Opinion | Dr. Phil, reality TV use tragedy as entertainment

By Maii Rashed, Columnist

Reality television shows like Dr. Phil often bring light to serious topics like abuse, marital conflict and misbehavior of children. But the show often lacks the conviction to address the situation. The entire concept of the show is sensationalized, and any hope for a healthy solution is extinguished. 

Although most of the time, the episode’s premise is to reestablish peace ostensibly, there have been multiple instances of the show’s lack of tact and outright escalation of existing problems. One episode, easily accessible on YouTube titled, “Gina Says Her Husband Raped Her When She Was Pregnant,” portrays a woman admitting to the viewer, Dr. Phil and the accused that she was physically, emotionally and sexually abused.

The abuser in question goes on to admit that he did rape her and abuse her in all the ways she listed. The follow-up video titled “When Love Hurts” goes on to show Dr. Phil reprimanding the victim about her low self-esteem. He then goes on to proclaim that while her husband “is behaving like a jerk, I did not say he is a jerk, because I don’t believe that. I don’t think this is a bad, evil man.”

I would think that a man who abused, maimed and raped her would be a jerk but, more importantly, a criminal. There is a severe lack of accountability when it comes to the gravity of the situations these television hosts get involved in. For the most part, many of these television hosts and series can use their platform to spread awareness about serious topics such as domestic abuse and sexual assault.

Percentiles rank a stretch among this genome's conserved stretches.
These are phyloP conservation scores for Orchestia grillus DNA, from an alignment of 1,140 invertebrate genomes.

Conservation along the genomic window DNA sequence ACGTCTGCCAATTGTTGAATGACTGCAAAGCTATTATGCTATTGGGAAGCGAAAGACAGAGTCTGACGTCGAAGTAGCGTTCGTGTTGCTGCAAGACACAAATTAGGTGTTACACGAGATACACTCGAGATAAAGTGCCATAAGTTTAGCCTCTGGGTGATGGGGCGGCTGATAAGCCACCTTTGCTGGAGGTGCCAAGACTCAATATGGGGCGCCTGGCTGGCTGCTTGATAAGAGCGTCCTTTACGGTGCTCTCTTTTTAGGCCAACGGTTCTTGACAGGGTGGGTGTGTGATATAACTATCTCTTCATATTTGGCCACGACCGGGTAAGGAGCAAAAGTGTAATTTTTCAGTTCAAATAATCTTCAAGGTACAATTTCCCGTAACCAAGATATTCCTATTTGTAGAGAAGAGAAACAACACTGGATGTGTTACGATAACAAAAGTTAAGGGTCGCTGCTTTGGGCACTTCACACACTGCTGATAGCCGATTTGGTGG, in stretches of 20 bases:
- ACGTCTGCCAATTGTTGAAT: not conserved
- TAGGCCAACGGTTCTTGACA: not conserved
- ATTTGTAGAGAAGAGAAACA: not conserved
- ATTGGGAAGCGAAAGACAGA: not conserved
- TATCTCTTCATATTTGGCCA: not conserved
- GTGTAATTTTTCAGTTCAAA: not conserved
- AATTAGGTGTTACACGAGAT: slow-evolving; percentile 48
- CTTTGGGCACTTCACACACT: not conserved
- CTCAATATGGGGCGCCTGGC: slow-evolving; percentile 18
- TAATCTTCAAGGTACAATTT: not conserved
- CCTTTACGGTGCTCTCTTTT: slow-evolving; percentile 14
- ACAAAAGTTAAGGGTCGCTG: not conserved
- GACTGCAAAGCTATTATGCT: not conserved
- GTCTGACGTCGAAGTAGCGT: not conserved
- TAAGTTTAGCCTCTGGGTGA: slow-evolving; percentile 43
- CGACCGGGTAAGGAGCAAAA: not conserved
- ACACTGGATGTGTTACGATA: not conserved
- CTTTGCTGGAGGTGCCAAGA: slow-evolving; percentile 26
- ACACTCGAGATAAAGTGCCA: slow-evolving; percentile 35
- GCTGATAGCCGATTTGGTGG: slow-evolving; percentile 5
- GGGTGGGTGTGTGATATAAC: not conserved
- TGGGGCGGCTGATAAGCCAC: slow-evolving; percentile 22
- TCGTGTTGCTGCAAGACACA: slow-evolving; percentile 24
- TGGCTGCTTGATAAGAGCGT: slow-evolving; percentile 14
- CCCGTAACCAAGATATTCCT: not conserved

Unfortunately, that is rarely seen when it comes to most of these series. In fact, what is more often seen is a blown-up version of these issues, using these sensitive topics for sport and entertainment. 

This is not to say that all reality television is terrible. For example, ‘The Undateables,” a British reality television show, demonstrates how finding true love is not limited by our abilities. A dating agency sets people up who would otherwise find trouble dating in everyday life. Their diagnoses do not define people with Down syndrome, Tourette syndrome, extreme social anxiety and autism. It cuts out all of the apparent fluff that reality television would otherwise present to us and shows us a more human side of what media could do for everyday people. 

Perhaps instead of having a television host give his opinion about an abusive relationship, the police should have been called. Neither on his website nor YouTube was a reprimand of the abuser seen. Instead, phrases including “What does Jeremy say happened, happened?” are broadcasted to egg the viewer on to see the outcome. However, with this instance and unfortunately, many more, there is no solution. Just a hollow shell of woman, an abuser and a man making millions on her suffering can be seen, but only right after a commercial break!

Maii is a freshman in LAS. 

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